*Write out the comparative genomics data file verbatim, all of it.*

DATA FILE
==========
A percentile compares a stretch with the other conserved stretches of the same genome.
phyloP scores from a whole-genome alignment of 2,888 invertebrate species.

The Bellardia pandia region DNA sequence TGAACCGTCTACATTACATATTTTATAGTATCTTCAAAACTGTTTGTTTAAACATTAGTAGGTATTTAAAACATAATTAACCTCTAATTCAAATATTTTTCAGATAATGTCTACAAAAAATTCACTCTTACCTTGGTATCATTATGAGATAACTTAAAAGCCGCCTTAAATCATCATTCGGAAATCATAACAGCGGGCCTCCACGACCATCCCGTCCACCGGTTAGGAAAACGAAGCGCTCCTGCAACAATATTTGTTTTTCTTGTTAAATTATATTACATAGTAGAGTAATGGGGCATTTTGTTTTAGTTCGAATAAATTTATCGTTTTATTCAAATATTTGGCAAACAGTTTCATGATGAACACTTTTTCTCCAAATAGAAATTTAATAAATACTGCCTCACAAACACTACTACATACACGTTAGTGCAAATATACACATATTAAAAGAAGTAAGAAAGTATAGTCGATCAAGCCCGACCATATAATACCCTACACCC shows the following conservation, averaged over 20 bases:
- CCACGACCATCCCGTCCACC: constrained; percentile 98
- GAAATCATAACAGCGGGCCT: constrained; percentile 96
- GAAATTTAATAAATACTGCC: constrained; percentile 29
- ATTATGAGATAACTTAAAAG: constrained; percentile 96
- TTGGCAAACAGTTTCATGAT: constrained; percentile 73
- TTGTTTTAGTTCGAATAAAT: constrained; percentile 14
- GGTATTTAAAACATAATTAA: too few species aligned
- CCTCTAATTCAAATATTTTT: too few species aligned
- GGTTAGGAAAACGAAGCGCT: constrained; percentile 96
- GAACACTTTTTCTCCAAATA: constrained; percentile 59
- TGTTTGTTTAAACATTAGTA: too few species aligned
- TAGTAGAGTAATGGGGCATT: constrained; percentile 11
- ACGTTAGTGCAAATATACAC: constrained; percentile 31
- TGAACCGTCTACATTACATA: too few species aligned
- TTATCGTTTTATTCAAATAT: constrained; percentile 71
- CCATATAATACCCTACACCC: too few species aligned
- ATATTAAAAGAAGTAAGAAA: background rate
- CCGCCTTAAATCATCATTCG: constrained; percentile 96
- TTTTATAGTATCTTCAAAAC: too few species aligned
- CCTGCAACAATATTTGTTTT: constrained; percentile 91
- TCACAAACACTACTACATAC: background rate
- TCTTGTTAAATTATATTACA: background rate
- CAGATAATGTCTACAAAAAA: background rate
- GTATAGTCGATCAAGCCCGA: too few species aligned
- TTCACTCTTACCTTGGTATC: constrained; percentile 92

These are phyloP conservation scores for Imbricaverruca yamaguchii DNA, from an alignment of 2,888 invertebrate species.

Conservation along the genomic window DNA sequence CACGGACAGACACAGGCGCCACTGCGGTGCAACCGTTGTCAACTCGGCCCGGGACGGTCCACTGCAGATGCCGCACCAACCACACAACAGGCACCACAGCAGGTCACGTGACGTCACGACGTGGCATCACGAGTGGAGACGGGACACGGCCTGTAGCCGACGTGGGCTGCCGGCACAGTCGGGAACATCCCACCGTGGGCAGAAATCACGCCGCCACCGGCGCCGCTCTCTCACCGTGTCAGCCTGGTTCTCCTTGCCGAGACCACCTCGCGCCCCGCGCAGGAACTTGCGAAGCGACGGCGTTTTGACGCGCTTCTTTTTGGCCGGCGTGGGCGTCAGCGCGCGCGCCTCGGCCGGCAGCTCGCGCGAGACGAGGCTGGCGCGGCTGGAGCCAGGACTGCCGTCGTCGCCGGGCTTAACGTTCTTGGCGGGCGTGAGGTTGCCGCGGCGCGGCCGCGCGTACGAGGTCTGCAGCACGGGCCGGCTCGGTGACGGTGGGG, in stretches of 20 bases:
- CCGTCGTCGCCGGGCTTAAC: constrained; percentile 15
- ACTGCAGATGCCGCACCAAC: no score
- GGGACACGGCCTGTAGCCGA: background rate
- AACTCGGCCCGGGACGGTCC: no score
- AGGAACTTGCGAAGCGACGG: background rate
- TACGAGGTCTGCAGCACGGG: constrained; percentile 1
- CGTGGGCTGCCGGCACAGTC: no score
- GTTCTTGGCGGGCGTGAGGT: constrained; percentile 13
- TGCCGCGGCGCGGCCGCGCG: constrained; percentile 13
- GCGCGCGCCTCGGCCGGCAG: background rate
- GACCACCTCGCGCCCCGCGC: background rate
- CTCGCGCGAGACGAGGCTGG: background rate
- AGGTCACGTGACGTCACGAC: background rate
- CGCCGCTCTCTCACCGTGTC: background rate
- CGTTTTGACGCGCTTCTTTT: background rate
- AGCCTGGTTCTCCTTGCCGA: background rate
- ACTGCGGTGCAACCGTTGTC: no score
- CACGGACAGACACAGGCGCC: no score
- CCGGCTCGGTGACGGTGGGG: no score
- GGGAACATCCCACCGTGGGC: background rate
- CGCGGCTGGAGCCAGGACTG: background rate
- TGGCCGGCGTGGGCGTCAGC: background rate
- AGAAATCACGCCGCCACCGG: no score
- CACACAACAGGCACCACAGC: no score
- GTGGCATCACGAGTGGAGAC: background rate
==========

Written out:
A percentile compares a stretch with the other conserved stretches of the same genome.
phyloP scores from a whole-genome alignment of 2,888 invertebrate species.

The Bellardia pandia region DNA sequence TGAACCGTCTACATTACATATTTTATAGTATCTTCAAAACTGTTTGTTTAAACATTAGTAGGTATTTAAAACATAATTAACCTCTAATTCAAATATTTTTCAGATAATGTCTACAAAAAATTCACTCTTACCTTGGTATCATTATGAGATAACTTAAAAGCCGCCTTAAATCATCATTCGGAAATCATAACAGCGGGCCTCCACGACCATCCCGTCCACCGGTTAGGAAAACGAAGCGCTCCTGCAACAATATTTGTTTTTCTTGTTAAATTATATTACATAGTAGAGTAATGGGGCATTTTGTTTTAGTTCGAATAAATTTATCGTTTTATTCAAATATTTGGCAAACAGTTTCATGATGAACACTTTTTCTCCAAATAGAAATTTAATAAATACTGCCTCACAAACACTACTACATACACGTTAGTGCAAATATACACATATTAAAAGAAGTAAGAAAGTATAGTCGATCAAGCCCGACCATATAATACCCTACACCC shows the following conservation, averaged over 20 bases:
- CCACGACCATCCCGTCCACC: constrained; percentile 98
- GAAATCATAACAGCGGGCCT: constrained; percentile 96
- GAAATTTAATAAATACTGCC: constrained; percentile 29
- ATTATGAGATAACTTAAAAG: constrained; percentile 96
- TTGGCAAACAGTTTCATGAT: constrained; percentile 73
- TTGTTTTAGTTCGAATAAAT: constrained; percentile 14
- GGTATTTAAAACATAATTAA: too few species aligned
- CCTCTAATTCAAATATTTTT: too few species aligned
- GGTTAGGAAAACGAAGCGCT: constrained; percentile 96
- GAACACTTTTTCTCCAAATA: constrained; percentile 59
- TGTTTGTTTAAACATTAGTA: too few species aligned
- TAGTAGAGTAATGGGGCATT: constrained; percentile 11
- ACGTTAGTGCAAATATACAC: constrained; percentile 31
- TGAACCGTCTACATTACATA: too few species aligned
- TTATCGTTTTATTCAAATAT: constrained; percentile 71
- CCATATAATACCCTACACCC: too few species aligned
- ATATTAAAAGAAGTAAGAAA: background rate
- CCGCCTTAAATCATCATTCG: constrained; percentile 96
- TTTTATAGTATCTTCAAAAC: too few species aligned
- CCTGCAACAATATTTGTTTT: constrained; percentile 91
- TCACAAACACTACTACATAC: background rate
- TCTTGTTAAATTATATTACA: background rate
- CAGATAATGTCTACAAAAAA: background rate
- GTATAGTCGATCAAGCCCGA: too few species aligned
- TTCACTCTTACCTTGGTATC: constrained; percentile 92

These are phyloP conservation scores for Imbricaverruca yamaguchii DNA, from an alignment of 2,888 invertebrate species.

Conservation along the genomic window DNA sequence CACGGACAGACACAGGCGCCACTGCGGTGCAACCGTTGTCAACTCGGCCCGGGACGGTCCACTGCAGATGCCGCACCAACCACACAACAGGCACCACAGCAGGTCACGTGACGTCACGACGTGGCATCACGAGTGGAGACGGGACACGGCCTGTAGCCGACGTGGGCTGCCGGCACAGTCGGGAACATCCCACCGTGGGCAGAAATCACGCCGCCACCGGCGCCGCTCTCTCACCGTGTCAGCCTGGTTCTCCTTGCCGAGACCACCTCGCGCCCCGCGCAGGAACTTGCGAAGCGACGGCGTTTTGACGCGCTTCTTTTTGGCCGGCGTGGGCGTCAGCGCGCGCGCCTCGGCCGGCAGCTCGCGCGAGACGAGGCTGGCGCGGCTGGAGCCAGGACTGCCGTCGTCGCCGGGCTTAACGTTCTTGGCGGGCGTGAGGTTGCCGCGGCGCGGCCGCGCGTACGAGGTCTGCAGCACGGGCCGGCTCGGTGACGGTGGGG, in stretches of 20 bases:
- CCGTCGTCGCCGGGCTTAAC: constrained; percentile 15
- ACTGCAGATGCCGCACCAAC: no score
- GGGACACGGCCTGTAGCCGA: background rate
- AACTCGGCCCGGGACGGTCC: no score
- AGGAACTTGCGAAGCGACGG: background rate
- TACGAGGTCTGCAGCACGGG: constrained; percentile 1
- CGTGGGCTGCCGGCACAGTC: no score
- GTTCTTGGCGGGCGTGAGGT: constrained; percentile 13
- TGCCGCGGCGCGGCCGCGCG: constrained; percentile 13
- GCGCGCGCCTCGGCCGGCAG: background rate
- GACCACCTCGCGCCCCGCGC: background rate
- CTCGCGCGAGACGAGGCTGG: background rate
- AGGTCACGTGACGTCACGAC: background rate
- CGCCGCTCTCTCACCGTGTC: background rate
- CGTTTTGACGCGCTTCTTTT: background rate
- AGCCTGGTTCTCCTTGCCGA: background rate
- ACTGCGGTGCAACCGTTGTC: no score
- CACGGACAGACACAGGCGCC: no score
- CCGGCTCGGTGACGGTGGGG: no score
- GGGAACATCCCACCGTGGGC: background rate
- CGCGGCTGGAGCCAGGACTG: background rate
- TGGCCGGCGTGGGCGTCAGC: background rate
- AGAAATCACGCCGCCACCGG: no score
- CACACAACAGGCACCACAGC: no score
- GTGGCATCACGAGTGGAGAC: background rate